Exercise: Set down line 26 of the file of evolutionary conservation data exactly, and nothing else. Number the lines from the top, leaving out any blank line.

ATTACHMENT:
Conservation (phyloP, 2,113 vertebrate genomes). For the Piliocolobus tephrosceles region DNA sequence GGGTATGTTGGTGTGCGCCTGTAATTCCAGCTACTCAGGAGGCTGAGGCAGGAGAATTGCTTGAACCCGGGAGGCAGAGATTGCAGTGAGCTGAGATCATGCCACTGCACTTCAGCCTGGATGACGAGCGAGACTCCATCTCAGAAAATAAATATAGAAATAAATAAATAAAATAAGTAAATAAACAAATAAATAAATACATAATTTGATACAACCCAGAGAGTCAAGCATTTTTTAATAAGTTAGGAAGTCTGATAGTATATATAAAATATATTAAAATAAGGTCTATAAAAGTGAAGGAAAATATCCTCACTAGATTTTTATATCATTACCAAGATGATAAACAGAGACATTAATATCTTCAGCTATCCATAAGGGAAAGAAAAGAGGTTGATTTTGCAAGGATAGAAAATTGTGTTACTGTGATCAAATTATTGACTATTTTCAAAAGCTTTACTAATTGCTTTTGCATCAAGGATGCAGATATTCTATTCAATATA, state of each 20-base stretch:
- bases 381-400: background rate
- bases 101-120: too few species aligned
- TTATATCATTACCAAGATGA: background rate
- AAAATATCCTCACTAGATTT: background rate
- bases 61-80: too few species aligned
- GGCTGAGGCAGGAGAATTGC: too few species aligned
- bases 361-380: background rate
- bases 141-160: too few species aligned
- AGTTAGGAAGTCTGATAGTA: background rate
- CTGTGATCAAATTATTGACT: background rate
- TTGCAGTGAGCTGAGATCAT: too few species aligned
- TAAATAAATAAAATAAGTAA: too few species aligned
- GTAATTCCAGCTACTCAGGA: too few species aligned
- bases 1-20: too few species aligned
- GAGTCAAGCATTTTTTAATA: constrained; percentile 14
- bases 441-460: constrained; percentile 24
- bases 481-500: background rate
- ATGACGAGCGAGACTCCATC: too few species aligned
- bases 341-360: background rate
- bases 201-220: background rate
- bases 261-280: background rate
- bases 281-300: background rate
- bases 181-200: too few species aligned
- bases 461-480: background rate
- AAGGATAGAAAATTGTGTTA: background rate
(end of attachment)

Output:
- AAGGATAGAAAATTGTGTTA: background rate